The aid, or rather the portion of aid not rerouted to lenders, has largely been a bribe to engage in IMF-led restructuring. This restructuring has focused on four areas: raising taxes with better enforcement, reducing excessive regulation, trimming the public sector, and cutting pension payments. Tax collection has been successful in the narrow sense—revenues have risen by about 5% of GDP—and failing in the broader sense—tax burdens were already quite high at 40% of GDP and higher marginal tax rates dampened employment ad investment. Deregulation has been only moderately successful, as vested interests strongly resist and the clampdown on the shadow economy stifled Greeks’ main counter to red tape. Trimming the public sector made little progress until 2013. As for pension payments, they actually grew before declining as Greece had lavish early-retirement provision and high pension-to-prior-earnings replacement rates, particularly in the public sector.

 

Meanwhile unemployment has exceeded 20% for five years running and unemployment among young workers is on the order of 50%. Greece’s GDP has fallen by roughly 30%. The government’s debt-to-GDP ratio, considered worrisome in 2008 at 113% of GDP, now exceeds 180% of GDP. Moreover, the IMF claims that Greece can’t reasonably expect to run more than a 1.5% primary surplus, which means that it can’t service even a 50% debt to GDP ratio at current market rates.

 

Longer term, Greece faces a severe demographic problem. Between retirees living longer and birth rates falling below replacement, old-age dependency ratios are soaring. The huge implicit support tax on young workers compounds the pressures to emigrate, further raising dependency ratios.

 

Both Greece and the Eurozone would have been far better off to part in 2010. Greece would have tried various snake-oil remedies, failed faster, made painful decisions sooner, and be on the mend now. The Eurozone would have shined in comparison. Poland, Spain and Italy would have tightened up more willingly. Germany would be more respected and more willing to help others. The ECB would be guaranteeing substantially less worthless debt.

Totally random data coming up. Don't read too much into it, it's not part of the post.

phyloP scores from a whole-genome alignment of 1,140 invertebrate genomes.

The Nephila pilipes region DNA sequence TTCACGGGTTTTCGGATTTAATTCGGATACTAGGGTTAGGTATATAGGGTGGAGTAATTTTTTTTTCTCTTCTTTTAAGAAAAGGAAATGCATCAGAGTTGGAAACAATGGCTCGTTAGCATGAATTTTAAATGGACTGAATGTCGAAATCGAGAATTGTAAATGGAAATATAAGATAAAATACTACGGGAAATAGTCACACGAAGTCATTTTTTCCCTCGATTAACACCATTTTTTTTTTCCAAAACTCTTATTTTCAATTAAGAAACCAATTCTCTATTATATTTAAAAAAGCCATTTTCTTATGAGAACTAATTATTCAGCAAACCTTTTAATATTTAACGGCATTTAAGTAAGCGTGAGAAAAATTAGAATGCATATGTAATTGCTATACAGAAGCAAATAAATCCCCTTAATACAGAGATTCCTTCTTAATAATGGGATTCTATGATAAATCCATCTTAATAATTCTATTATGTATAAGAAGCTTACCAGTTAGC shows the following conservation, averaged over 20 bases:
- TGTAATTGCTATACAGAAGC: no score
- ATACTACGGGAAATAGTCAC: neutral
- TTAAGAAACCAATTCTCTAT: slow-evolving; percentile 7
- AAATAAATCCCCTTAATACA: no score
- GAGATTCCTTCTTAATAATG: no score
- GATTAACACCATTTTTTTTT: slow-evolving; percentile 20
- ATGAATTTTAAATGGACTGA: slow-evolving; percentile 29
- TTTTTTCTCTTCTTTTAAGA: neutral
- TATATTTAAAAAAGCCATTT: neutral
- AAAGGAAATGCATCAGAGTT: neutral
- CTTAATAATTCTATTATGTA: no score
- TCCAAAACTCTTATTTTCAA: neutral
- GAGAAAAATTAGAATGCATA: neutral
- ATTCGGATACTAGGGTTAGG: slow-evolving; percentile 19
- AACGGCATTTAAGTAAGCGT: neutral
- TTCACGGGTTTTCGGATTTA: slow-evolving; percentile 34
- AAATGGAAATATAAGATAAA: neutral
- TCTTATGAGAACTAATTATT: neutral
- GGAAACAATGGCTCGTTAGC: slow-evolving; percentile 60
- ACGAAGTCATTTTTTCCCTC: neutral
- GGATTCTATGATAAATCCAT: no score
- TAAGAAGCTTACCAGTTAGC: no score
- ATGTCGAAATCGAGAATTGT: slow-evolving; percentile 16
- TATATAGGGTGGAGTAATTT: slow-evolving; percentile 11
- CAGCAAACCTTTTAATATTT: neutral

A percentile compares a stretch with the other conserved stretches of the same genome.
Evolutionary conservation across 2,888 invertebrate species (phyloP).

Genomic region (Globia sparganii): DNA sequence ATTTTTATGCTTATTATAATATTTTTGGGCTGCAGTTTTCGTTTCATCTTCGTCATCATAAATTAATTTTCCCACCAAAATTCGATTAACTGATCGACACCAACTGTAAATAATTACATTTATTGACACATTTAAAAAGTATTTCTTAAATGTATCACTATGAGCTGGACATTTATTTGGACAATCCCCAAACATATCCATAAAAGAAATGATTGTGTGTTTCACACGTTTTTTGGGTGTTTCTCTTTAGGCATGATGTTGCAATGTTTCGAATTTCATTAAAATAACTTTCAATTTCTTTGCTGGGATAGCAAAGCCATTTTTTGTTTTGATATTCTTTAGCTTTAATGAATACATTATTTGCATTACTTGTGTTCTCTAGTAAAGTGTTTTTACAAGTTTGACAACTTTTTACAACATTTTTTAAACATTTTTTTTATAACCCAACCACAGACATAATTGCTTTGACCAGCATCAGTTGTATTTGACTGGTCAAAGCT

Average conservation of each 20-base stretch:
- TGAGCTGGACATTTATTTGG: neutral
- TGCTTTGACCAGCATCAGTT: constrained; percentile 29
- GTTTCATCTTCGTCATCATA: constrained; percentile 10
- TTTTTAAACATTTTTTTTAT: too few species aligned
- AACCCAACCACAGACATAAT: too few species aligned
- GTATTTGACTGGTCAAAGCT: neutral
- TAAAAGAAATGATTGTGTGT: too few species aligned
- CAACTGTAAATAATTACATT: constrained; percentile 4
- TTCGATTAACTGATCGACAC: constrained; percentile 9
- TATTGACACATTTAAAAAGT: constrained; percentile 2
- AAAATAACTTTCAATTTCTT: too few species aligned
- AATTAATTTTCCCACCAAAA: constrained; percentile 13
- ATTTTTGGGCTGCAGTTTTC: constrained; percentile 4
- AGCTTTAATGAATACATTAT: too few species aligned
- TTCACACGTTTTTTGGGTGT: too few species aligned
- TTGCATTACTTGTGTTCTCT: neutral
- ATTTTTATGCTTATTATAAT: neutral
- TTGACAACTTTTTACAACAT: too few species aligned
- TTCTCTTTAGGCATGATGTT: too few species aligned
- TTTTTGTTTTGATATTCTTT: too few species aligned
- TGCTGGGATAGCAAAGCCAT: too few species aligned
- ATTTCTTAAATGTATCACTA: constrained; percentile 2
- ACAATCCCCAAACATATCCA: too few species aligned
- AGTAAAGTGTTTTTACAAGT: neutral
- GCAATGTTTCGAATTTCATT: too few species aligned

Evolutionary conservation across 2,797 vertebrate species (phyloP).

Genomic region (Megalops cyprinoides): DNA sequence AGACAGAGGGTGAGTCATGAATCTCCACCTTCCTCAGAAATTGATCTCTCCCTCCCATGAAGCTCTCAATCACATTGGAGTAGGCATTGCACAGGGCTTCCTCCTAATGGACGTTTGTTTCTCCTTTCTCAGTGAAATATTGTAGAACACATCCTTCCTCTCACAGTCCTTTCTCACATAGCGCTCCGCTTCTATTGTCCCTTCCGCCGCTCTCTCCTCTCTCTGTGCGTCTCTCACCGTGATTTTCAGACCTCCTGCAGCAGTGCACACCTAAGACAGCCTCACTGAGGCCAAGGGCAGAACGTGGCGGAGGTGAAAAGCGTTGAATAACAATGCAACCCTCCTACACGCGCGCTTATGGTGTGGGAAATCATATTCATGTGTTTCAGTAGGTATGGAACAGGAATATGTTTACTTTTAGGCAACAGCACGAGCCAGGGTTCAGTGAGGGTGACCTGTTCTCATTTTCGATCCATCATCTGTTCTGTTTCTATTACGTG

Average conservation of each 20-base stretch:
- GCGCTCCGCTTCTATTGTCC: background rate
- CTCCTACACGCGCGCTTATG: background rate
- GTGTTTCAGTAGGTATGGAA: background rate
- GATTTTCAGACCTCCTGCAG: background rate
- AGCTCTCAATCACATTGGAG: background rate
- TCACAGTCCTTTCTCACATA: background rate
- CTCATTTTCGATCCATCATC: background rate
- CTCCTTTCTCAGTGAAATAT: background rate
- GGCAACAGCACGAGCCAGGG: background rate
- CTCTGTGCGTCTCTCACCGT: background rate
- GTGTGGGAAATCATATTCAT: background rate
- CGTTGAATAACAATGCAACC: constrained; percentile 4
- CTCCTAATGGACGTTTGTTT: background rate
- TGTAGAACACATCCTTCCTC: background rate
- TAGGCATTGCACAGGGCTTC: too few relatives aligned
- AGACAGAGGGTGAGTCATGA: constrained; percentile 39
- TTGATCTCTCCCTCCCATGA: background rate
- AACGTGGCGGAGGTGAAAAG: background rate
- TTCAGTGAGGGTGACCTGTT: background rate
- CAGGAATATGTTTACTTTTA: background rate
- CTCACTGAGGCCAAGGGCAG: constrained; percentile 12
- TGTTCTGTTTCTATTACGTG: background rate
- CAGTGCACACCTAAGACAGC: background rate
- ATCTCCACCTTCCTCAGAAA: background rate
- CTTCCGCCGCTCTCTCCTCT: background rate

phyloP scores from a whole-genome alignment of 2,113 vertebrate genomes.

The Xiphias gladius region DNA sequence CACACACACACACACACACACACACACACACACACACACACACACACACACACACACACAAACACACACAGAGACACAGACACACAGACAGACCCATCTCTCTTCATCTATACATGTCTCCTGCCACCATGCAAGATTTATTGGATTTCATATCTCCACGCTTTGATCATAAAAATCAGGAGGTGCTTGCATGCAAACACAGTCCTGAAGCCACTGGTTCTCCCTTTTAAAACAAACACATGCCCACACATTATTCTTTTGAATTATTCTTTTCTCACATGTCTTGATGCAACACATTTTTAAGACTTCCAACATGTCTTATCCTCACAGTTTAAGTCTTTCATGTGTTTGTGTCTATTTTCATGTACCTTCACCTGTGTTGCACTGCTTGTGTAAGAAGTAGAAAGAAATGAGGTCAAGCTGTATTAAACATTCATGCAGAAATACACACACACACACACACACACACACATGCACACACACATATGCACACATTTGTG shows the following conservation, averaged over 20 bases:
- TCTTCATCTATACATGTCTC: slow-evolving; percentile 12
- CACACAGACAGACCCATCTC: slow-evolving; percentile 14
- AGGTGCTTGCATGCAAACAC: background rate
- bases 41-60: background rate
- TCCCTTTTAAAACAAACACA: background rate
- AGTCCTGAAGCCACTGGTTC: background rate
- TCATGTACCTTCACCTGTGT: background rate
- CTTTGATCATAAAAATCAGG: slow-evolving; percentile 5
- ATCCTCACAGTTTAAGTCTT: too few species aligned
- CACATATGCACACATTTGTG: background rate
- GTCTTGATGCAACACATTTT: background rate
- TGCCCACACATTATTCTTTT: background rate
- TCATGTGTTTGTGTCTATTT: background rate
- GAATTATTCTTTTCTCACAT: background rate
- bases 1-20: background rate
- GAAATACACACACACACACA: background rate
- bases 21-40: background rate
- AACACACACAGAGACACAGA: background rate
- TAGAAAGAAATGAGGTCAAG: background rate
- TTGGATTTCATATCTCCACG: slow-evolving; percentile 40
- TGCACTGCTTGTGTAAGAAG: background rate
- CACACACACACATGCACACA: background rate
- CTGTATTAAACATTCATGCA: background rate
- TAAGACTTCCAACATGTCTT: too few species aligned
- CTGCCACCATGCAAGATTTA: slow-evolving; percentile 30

Greece’s bailout programs have been so big, so unfair, so dumb and so disastrous that I didn’t expect them to last nearly as long as they have. I badly underestimated EU determination to stay the wrong course and am not sure how much it has withered. Churchill once said that the US could be counted on to do the right thing, having tried everything else first. Would that we could have such confidence in the EU.

 

None of this puts Bulgaria in imminent danger. However, I would encourage the Bulgarian monetary authorities to consider alternative currency anchors for the lev, including the SDR currency basket promoted by the IMF or a euro-SDR mix. The aim isn’t to make any quick changes, just to think calmly about emergency measures, well before an emergency occurs.

 

By Kent Osband

This entry was posted in Europe and tagged , , , , , by Kent Osband.

About Kent Osband

Dr. Osband is an American economist, strategist, financial risk analyst and longtime student of Bulgaria. He is the author of two well-known books on quantitative risk analysis (Iceberg Risk: An Adventure in Portfolio Theory and Pandora Risk: Uncertainty at the Core of Finance) and has served both in the public (IMF, WB) and private sectors (Goldman Sachs, CSFB, Fortress Investments).
Abusive, racist or obscene comments are prohibited on BulgariaAnalytica.org. Comments containing inappropriate content and comments undermining the authority of the authors and other users are also prohibited. Additionally, BulgariaAnalytica does not allow comments containing spam, advertising, false advertising or promotional activity.

Leave a Reply